I’ve been thinking a lot about just how many different types of yarn there are out there. You may think that’s a bit crazy, but I think about things like this. I was watching this program on Musk Ox in Alaska, and they were talking about the wool that comes from them. I sat there, thinking to myself how odd it is that they get wool from musk ox. I’ve seen them in the wild before. They’re nothing pretty to look at. However, they do sell the wool– and for a high price. Apparently it’s one of the warmest, softest wools you can get your hands on. So I started looking for other types of wool, and I came up with a lot.
One of the coolest ones that I found was Alpaca yarn. I didn’t even know that you could get yarn from an Alpaca, but apparently you can. It’s really popular, too. Now, don’t mock me for not knowing this. It’s one of those little things that you should totally already assume in life, but I just never really thought about it before. This makes Alpacas an even cooler animal to have around than I already thought.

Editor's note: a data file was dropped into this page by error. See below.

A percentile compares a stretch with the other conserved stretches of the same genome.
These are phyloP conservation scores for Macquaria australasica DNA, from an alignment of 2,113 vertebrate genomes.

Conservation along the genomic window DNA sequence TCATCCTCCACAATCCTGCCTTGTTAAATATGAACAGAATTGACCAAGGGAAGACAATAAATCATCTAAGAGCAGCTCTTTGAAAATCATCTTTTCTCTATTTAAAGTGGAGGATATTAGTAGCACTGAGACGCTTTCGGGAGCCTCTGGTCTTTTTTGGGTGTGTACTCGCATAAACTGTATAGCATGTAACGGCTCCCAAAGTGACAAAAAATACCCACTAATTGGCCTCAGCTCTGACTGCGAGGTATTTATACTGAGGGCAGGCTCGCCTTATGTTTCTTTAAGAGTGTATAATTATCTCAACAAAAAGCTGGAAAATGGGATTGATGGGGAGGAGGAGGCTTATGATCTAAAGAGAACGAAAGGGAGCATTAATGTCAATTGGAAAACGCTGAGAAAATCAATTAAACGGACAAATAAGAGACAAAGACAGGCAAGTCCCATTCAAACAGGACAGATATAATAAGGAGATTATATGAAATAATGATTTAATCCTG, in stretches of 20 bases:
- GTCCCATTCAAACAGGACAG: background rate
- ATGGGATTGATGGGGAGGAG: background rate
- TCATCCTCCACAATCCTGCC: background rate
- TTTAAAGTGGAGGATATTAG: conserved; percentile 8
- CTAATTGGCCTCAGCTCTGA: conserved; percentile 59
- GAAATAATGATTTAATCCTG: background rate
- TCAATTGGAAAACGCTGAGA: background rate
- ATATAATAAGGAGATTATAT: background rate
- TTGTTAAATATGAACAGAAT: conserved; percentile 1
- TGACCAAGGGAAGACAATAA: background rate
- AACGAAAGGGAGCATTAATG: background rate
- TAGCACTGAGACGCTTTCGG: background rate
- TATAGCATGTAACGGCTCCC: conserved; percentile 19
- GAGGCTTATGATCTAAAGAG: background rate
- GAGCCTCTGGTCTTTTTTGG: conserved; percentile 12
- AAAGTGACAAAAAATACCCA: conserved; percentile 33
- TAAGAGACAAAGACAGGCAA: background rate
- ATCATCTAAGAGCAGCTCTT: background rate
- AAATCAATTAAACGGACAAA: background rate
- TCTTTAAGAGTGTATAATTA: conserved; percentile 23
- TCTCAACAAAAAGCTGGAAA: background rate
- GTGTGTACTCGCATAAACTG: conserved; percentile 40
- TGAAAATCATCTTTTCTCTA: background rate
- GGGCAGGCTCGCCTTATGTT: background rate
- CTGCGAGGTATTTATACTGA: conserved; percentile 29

So, what can you make with Alpaca wool like this? Oh, there’s no limit to the stuff you can make. Not only is this stuff much more soft and supple than regular sheep wool, it is very weather resistant. One reason that a lot of people have started to turn to Alpaca wool instead of sheep wool is because they are less likely to have an allergic reaction to it. While there is no guarantee that people who are allergic to sheep wool won’t be allergic to Alpaca wool, there are people that report feeling none of the ill effects of sheep wool while wearing Alpaca wool. A lot of this is due to the oils that are on the wool. Sheep produce an oil that coats the wool and that is very hard to wash out. Most wool fabrics that hit the market are coated with this oil, and it’s really the oil that causes the allergic reaction with people that are allergic to sheep wool. This stuff is not produced by the same animal, so the oil is different and gives you an opportunity to enjoy the benefits of wool without having to deal with all the downsides experienced by those with allergies. Also, they use less habitat and therefore are better for critical wild habitats.